Lipstick Traces: Women in the CollectionJune 20 - August 23, 2009 Free Admission
“Lipstick Traces: Women in the Collection” is a celebration of outstanding work by women artists in the Daum’s permanent collection, including signature compositions by Helen Frankenthaler, Betty Woodman, Pat Steir, Ruth Duckworth, and Michiko Itatani, among many others.
The exhibition begs the question, Does gender influence creativity in the visual arts? At this point in the early 21st century, it might seem contrary to recall the time when women in the arts were not considered to be operating on a par with their male colleagues. Historical myopia, disparaging criticism, and institutional hostility resulted in few opportunities for women artists throughout the modernist period. When art historian Linda Nochlin posed her germinal question, Why have there been no great women artists? (1972), strategies that addressed the blatant imbalance began a process of profound change. Artists directly confronted historical prejudice with artworks and art practices that parodied and problematized notions of hierarchy, universality, and patriarchal dominance.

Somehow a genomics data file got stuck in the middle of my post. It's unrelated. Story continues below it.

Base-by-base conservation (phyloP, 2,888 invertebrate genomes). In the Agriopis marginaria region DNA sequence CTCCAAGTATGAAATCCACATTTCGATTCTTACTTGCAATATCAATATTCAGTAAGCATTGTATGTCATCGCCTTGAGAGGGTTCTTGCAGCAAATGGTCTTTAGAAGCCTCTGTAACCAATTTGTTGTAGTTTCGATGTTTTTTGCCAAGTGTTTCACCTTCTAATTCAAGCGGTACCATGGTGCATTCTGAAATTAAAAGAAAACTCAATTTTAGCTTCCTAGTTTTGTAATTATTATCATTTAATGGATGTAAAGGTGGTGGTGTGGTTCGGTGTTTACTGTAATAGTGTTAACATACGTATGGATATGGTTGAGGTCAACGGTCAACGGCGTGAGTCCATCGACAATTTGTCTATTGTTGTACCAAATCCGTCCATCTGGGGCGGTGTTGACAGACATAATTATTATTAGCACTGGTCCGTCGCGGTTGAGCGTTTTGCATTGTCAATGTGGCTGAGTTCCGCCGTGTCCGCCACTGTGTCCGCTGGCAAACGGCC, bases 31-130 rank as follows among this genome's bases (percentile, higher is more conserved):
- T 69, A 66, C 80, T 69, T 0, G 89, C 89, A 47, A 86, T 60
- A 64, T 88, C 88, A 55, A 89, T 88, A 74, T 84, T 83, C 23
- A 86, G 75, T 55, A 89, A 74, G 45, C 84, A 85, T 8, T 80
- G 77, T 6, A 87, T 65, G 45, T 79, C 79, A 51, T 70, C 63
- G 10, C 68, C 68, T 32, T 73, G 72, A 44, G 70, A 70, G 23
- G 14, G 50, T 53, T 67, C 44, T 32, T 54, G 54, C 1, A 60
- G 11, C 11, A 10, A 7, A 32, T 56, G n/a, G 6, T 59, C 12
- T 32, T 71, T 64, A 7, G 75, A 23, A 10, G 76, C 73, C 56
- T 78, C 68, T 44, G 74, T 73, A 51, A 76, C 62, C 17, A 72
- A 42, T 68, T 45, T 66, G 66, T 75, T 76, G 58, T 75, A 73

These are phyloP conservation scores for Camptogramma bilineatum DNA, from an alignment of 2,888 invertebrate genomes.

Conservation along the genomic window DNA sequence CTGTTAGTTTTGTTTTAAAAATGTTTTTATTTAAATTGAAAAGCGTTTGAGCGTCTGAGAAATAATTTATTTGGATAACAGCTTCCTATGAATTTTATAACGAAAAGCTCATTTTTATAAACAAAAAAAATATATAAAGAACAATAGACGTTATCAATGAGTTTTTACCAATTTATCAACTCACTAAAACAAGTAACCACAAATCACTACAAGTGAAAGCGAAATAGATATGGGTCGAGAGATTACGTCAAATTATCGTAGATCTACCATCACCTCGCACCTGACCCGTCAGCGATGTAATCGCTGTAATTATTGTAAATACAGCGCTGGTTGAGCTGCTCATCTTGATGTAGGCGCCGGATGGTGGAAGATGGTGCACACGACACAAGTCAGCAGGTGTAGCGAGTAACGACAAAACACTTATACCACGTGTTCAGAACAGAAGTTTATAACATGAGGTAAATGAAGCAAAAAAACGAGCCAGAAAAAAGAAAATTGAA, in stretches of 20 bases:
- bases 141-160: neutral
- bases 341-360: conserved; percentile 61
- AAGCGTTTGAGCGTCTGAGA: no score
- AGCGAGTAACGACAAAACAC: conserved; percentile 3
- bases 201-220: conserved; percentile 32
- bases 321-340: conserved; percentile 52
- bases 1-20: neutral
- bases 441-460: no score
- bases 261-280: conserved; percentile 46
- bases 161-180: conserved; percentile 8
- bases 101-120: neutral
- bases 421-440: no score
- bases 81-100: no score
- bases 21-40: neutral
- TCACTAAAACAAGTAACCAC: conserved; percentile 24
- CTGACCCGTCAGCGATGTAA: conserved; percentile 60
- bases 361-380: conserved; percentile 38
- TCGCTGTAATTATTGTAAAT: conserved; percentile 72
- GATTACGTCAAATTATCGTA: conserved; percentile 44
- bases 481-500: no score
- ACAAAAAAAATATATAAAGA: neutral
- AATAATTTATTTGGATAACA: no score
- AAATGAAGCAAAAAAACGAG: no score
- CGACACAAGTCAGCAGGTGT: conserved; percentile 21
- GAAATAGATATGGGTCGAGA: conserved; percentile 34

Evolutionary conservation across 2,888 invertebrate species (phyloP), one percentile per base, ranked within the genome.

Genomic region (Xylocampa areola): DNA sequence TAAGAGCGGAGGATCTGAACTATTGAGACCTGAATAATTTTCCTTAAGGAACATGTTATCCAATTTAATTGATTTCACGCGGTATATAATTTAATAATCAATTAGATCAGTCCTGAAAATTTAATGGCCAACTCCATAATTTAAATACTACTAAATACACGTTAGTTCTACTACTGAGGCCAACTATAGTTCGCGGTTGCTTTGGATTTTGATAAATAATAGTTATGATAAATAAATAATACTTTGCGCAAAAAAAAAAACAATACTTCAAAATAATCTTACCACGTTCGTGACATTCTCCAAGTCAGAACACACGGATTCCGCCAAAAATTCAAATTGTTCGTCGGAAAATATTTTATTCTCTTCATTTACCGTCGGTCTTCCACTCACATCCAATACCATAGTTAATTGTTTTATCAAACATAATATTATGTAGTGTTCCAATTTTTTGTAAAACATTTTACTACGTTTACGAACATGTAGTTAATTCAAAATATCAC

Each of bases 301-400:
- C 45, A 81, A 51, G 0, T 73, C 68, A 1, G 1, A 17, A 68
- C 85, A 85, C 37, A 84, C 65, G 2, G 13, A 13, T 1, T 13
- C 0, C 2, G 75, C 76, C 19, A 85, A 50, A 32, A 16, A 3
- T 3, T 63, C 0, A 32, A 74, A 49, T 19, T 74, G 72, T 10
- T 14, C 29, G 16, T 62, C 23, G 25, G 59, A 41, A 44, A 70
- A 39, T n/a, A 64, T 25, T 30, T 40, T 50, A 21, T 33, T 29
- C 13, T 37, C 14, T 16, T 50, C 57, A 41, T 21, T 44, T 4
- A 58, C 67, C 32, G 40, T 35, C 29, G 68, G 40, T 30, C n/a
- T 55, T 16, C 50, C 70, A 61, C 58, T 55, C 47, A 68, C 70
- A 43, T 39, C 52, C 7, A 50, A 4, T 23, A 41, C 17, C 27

Today, these efforts have resulted in an efflorescence of women in the arts. In terms of respect, education, and commercial success, women have made substantial gains on the world stage. Group exhibitions, such as this one, no longer serve a recuperative purpose; instead, they highlight the heterogeneous character of artwork made by women during the last four decades. The works here are installed in clusters that are meant to create associations that are mainly aesthetic in nature. Gender is usually incidental to this dialogue – lipstick traces that evoke an era of promise and achievement.